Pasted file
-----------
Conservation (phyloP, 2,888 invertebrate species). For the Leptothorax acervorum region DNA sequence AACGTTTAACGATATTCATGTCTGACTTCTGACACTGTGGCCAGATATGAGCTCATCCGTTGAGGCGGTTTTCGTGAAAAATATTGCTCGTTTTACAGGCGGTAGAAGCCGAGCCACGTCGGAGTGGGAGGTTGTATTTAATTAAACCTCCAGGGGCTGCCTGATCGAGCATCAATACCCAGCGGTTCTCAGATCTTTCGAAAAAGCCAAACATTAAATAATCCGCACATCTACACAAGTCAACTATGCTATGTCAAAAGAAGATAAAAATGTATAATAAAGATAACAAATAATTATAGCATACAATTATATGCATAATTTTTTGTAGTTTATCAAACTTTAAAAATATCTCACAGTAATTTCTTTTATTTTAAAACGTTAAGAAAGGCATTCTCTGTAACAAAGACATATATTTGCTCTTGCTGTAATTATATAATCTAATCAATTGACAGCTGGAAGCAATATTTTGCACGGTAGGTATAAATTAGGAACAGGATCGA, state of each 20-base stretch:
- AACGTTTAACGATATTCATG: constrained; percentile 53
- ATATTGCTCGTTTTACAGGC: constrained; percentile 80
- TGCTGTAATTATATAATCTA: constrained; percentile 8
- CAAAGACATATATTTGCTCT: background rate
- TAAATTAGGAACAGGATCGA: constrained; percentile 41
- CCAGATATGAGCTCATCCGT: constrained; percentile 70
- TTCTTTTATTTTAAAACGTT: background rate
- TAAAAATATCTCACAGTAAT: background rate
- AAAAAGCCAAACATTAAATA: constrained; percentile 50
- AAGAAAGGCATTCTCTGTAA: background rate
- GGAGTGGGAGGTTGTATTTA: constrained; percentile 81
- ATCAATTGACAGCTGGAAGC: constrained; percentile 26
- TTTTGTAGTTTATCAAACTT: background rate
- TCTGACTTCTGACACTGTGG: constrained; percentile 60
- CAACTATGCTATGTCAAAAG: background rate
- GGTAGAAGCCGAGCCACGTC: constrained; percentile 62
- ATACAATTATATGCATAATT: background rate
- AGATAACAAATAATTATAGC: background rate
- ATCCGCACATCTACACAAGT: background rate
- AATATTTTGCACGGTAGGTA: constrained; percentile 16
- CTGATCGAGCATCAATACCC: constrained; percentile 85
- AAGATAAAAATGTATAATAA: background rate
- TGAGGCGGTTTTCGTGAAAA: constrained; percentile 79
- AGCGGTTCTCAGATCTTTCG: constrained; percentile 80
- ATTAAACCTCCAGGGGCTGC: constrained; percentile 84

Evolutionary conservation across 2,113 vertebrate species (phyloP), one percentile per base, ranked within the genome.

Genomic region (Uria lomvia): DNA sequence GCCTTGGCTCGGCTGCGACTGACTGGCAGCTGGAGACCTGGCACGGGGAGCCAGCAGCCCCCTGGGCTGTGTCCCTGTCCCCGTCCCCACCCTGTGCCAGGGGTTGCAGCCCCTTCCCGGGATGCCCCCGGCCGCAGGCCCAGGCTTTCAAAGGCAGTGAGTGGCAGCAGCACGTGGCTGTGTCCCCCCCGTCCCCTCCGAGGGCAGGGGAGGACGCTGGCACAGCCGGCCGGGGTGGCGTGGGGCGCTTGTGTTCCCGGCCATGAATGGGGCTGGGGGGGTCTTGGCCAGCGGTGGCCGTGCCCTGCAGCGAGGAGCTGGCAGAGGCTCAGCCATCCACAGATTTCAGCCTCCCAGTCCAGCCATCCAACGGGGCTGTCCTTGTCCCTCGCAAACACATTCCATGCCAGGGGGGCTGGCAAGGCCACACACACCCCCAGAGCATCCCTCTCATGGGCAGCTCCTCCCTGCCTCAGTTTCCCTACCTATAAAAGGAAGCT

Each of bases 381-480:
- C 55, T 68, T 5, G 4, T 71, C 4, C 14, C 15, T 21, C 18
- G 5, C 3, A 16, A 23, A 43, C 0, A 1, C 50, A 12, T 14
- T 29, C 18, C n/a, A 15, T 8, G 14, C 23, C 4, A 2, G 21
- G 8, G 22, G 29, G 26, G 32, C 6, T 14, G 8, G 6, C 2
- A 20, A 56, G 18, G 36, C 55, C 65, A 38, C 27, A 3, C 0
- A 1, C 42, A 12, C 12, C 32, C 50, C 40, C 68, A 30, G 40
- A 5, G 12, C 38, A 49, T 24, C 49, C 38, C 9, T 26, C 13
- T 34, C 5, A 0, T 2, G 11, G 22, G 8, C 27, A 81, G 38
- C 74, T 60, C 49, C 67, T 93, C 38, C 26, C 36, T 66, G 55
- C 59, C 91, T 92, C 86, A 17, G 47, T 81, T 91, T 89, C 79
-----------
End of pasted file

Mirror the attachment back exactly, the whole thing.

Conservation (phyloP, 2,888 invertebrate species). For the Leptothorax acervorum region DNA sequence AACGTTTAACGATATTCATGTCTGACTTCTGACACTGTGGCCAGATATGAGCTCATCCGTTGAGGCGGTTTTCGTGAAAAATATTGCTCGTTTTACAGGCGGTAGAAGCCGAGCCACGTCGGAGTGGGAGGTTGTATTTAATTAAACCTCCAGGGGCTGCCTGATCGAGCATCAATACCCAGCGGTTCTCAGATCTTTCGAAAAAGCCAAACATTAAATAATCCGCACATCTACACAAGTCAACTATGCTATGTCAAAAGAAGATAAAAATGTATAATAAAGATAACAAATAATTATAGCATACAATTATATGCATAATTTTTTGTAGTTTATCAAACTTTAAAAATATCTCACAGTAATTTCTTTTATTTTAAAACGTTAAGAAAGGCATTCTCTGTAACAAAGACATATATTTGCTCTTGCTGTAATTATATAATCTAATCAATTGACAGCTGGAAGCAATATTTTGCACGGTAGGTATAAATTAGGAACAGGATCGA, state of each 20-base stretch:
- AACGTTTAACGATATTCATG: constrained; percentile 53
- ATATTGCTCGTTTTACAGGC: constrained; percentile 80
- TGCTGTAATTATATAATCTA: constrained; percentile 8
- CAAAGACATATATTTGCTCT: background rate
- TAAATTAGGAACAGGATCGA: constrained; percentile 41
- CCAGATATGAGCTCATCCGT: constrained; percentile 70
- TTCTTTTATTTTAAAACGTT: background rate
- TAAAAATATCTCACAGTAAT: background rate
- AAAAAGCCAAACATTAAATA: constrained; percentile 50
- AAGAAAGGCATTCTCTGTAA: background rate
- GGAGTGGGAGGTTGTATTTA: constrained; percentile 81
- ATCAATTGACAGCTGGAAGC: constrained; percentile 26
- TTTTGTAGTTTATCAAACTT: background rate
- TCTGACTTCTGACACTGTGG: constrained; percentile 60
- CAACTATGCTATGTCAAAAG: background rate
- GGTAGAAGCCGAGCCACGTC: constrained; percentile 62
- ATACAATTATATGCATAATT: background rate
- AGATAACAAATAATTATAGC: background rate
- ATCCGCACATCTACACAAGT: background rate
- AATATTTTGCACGGTAGGTA: constrained; percentile 16
- CTGATCGAGCATCAATACCC: constrained; percentile 85
- AAGATAAAAATGTATAATAA: background rate
- TGAGGCGGTTTTCGTGAAAA: constrained; percentile 79
- AGCGGTTCTCAGATCTTTCG: constrained; percentile 80
- ATTAAACCTCCAGGGGCTGC: constrained; percentile 84

Evolutionary conservation across 2,113 vertebrate species (phyloP), one percentile per base, ranked within the genome.

Genomic region (Uria lomvia): DNA sequence GCCTTGGCTCGGCTGCGACTGACTGGCAGCTGGAGACCTGGCACGGGGAGCCAGCAGCCCCCTGGGCTGTGTCCCTGTCCCCGTCCCCACCCTGTGCCAGGGGTTGCAGCCCCTTCCCGGGATGCCCCCGGCCGCAGGCCCAGGCTTTCAAAGGCAGTGAGTGGCAGCAGCACGTGGCTGTGTCCCCCCCGTCCCCTCCGAGGGCAGGGGAGGACGCTGGCACAGCCGGCCGGGGTGGCGTGGGGCGCTTGTGTTCCCGGCCATGAATGGGGCTGGGGGGGTCTTGGCCAGCGGTGGCCGTGCCCTGCAGCGAGGAGCTGGCAGAGGCTCAGCCATCCACAGATTTCAGCCTCCCAGTCCAGCCATCCAACGGGGCTGTCCTTGTCCCTCGCAAACACATTCCATGCCAGGGGGGCTGGCAAGGCCACACACACCCCCAGAGCATCCCTCTCATGGGCAGCTCCTCCCTGCCTCAGTTTCCCTACCTATAAAAGGAAGCT

Each of bases 381-480:
- C 55, T 68, T 5, G 4, T 71, C 4, C 14, C 15, T 21, C 18
- G 5, C 3, A 16, A 23, A 43, C 0, A 1, C 50, A 12, T 14
- T 29, C 18, C n/a, A 15, T 8, G 14, C 23, C 4, A 2, G 21
- G 8, G 22, G 29, G 26, G 32, C 6, T 14, G 8, G 6, C 2
- A 20, A 56, G 18, G 36, C 55, C 65, A 38, C 27, A 3, C 0
- A 1, C 42, A 12, C 12, C 32, C 50, C 40, C 68, A 30, G 40
- A 5, G 12, C 38, A 49, T 24, C 49, C 38, C 9, T 26, C 13
- T 34, C 5, A 0, T 2, G 11, G 22, G 8, C 27, A 81, G 38
- C 74, T 60, C 49, C 67, T 93, C 38, C 26, C 36, T 66, G 55
- C 59, C 91, T 92, C 86, A 17, G 47, T 81, T 91, T 89, C 79